Joan Rivers was one of those people who seemed like they'd live forever. She'd been doing the rounds for almost six decades - starting out opposite a then-unknown Barbra Streisand playing a lesbian lover. Lesbians and gay men would go on to play a big role in her life, as she would theirs, as she became something of a gay icon.
It was for that status that I came to talk with Joan Rivers some weeks ago. As a journalist for GT (Gay Times) magazine, we were embarking on writing our 30th anniversary issue with the theme of 'gay icons'. An interview with Joan Rivers was top of the list, and with plans to go on a UK tour this October, the opportunity presented itself.
I've been a fan of Joan for years. But weeks before Joan and I came to speak, she had started to make some real waves with her publicity tour. Calling Barack Obama "gay", Michelle a "tranny" and then storming off a TV interview about her new book. As if that wasn't enough, she decided to intervene on the Gaza conflict by insulting some of the victims. Even by Joan Rivers' standards, she was having a controversial summer.
So nerves were aplenty as the interview beckoned. It was 10am in her daughter Melissa's home. Joan's assistant apologises that the queen of mean isn't feeling so well today; she has the flu. As her voice comes to the phone, she's clearly not in great shape, repeatedly clearing her throat.
But she shrugged off her surgery as a "pre-tour facelift". Of course, the reality was to be considerably more serious. But Joan doesn't much like serious, as she quipped when asked about Kristen Stewart suing her over negative remarks, "I just think that a lot of people are losing their humour. I always say, 'if you don't know what I do at this point in my life, then what do you think I do?"
The point she had reached in her life was one totally at ease with herself. As I enquired about her state, Joan refused to say she was at her happiest, "because I'm very superstitious," but said that, more than in a long time, "I'm very happy."
I could tell. She had probably done a hundred interviews in the past month - little did I know this one would come so close to her end - but still she bursts with enthusiasm. Never more so than discussing her 13-year-old grandson, Cooper, who comes running up to his grandma part way through our interview.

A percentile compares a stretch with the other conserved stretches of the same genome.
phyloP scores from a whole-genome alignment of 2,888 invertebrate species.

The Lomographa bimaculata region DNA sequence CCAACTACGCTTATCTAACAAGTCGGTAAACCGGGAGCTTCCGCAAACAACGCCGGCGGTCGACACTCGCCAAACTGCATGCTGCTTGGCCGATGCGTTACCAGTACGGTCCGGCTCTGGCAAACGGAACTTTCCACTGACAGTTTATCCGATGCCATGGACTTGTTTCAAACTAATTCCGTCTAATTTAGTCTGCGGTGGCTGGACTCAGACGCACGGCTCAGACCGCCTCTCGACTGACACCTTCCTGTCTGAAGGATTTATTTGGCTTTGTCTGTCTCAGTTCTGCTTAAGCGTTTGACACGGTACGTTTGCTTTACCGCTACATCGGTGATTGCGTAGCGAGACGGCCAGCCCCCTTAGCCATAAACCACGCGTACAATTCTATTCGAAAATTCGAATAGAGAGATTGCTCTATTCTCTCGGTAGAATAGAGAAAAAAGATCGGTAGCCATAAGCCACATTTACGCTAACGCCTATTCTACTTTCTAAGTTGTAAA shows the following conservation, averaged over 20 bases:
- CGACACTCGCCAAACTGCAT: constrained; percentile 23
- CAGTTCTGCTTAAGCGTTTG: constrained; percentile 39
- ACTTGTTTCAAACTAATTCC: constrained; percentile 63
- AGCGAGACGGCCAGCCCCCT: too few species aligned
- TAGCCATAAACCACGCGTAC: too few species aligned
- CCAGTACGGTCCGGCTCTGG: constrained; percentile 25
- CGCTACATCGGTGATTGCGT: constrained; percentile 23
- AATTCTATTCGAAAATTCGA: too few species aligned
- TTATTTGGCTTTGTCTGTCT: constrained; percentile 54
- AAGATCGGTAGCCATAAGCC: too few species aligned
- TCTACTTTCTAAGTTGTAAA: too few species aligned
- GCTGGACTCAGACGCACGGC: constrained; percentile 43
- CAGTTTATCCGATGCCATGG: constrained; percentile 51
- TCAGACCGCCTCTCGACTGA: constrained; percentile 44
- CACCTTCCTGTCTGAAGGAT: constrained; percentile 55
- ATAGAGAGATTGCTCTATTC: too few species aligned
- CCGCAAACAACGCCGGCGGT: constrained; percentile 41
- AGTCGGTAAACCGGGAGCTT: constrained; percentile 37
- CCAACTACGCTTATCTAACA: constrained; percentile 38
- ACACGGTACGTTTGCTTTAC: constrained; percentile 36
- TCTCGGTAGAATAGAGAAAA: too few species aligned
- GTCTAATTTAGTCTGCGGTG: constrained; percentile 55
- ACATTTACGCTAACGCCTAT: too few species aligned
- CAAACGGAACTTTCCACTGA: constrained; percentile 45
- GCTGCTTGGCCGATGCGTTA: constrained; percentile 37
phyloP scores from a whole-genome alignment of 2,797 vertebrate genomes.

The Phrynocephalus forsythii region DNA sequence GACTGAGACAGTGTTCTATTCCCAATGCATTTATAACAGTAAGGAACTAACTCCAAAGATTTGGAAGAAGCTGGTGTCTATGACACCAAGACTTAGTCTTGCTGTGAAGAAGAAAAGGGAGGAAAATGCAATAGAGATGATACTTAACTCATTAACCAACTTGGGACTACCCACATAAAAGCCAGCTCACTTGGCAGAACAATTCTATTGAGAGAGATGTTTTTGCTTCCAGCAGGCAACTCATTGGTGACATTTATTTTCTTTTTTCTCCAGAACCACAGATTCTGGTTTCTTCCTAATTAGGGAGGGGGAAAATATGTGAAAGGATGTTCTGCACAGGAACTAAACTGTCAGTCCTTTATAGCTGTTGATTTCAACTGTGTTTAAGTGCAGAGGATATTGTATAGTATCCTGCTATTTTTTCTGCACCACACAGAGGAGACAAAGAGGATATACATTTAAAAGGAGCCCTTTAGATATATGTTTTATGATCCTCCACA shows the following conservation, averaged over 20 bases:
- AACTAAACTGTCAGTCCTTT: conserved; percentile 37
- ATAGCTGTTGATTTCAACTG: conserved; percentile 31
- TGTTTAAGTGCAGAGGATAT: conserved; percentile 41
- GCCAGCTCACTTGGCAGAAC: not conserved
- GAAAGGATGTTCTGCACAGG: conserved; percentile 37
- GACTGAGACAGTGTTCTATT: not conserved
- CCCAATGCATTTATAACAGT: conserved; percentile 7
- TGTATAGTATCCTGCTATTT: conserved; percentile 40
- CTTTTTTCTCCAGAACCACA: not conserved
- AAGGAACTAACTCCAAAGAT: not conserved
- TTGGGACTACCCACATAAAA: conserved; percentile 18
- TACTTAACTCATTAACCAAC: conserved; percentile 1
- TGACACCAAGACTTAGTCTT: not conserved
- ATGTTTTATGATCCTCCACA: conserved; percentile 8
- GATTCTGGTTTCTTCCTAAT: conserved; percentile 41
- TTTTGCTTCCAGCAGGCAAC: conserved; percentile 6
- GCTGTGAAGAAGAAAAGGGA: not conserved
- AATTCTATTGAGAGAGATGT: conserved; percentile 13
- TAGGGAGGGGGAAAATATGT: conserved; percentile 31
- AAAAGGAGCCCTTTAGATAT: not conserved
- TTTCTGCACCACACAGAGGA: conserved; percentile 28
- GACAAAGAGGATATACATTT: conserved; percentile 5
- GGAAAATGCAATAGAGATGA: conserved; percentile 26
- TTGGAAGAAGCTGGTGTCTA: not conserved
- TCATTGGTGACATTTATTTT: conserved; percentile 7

"Sorry, excuse me," Joan said as the line became more muffled and she hugged Cooper before he headed for his lacrosse match. "We just got back from a trip together and he [Cooper] said, 'It's so nice because you make people laugh all the time.' Isn't that great!"
Family had always been important to Joan. She married a Cambridge-educated TV producer in the 1980s, Edgar Rosenberg. The story of their marriage, and his eventual suicide, was always of much more interest to me than the powers of her comedy. We all knew that Joan was hilariously funny, but there's a much darker story to her than would always meet the eye.
I asked about that time in her life: "Everything was ruined. Totally ruined. It was like Samson pulling down the temple," she told me, speaking of losing her Fox chat show, and then her husband. "But I was fired because of something he [Edgar] did to Rupert Murdoch, that's why I was fired. It had NOTHING to do with the numbers and ratings," she argues.
She then revealed that, in the weeks after his death, she had considered the same fatal treatment for herself. "Just say it! Suicide?" she responds to my questioning, unsure where the line is in our brutally frank conversation is. "I thought about it for a second. I had the gun on my lap," she answered, before describing the heartbreak of that time.
Discussing her dark past was the only time Joan's trademark rasp faded. I'd wanted to get behind the 'mask' of her eccentric persona, but as I did it felt like a very different Joan.
In the main it wasn't the Joan Rivers we see on TV that answered the phone that morning. She was warm, easy to talk with and hugely professional. There was nothing offensive about her; it felt like talking with my own grandmother. Though, admittedly, I don't tend to ask my own grandmother about her RuPaul's Drag Race and whether she gets horny - both things Joan waxed lyrical about...
Before we finished our conversation, Joan took time to ask about my own background and insisted we meet after her Royal Albert Hall show. Most celebrities couldn't care less for who's talking to them, but Joan had an obvious sense of maternal empathy to her.
Barely enough days had passed from our encounter for the excitement to settle in before the news broke of her serious ill-health. We will never meet at the RAH. But her boundless energy and comedy will live on. And that is priceless.
To read Joan's full interview reflecting on her life in her final days, the October issue of GT is available in WHSmith nationwide from 1 October, or to download from www.gtdigi.co.uk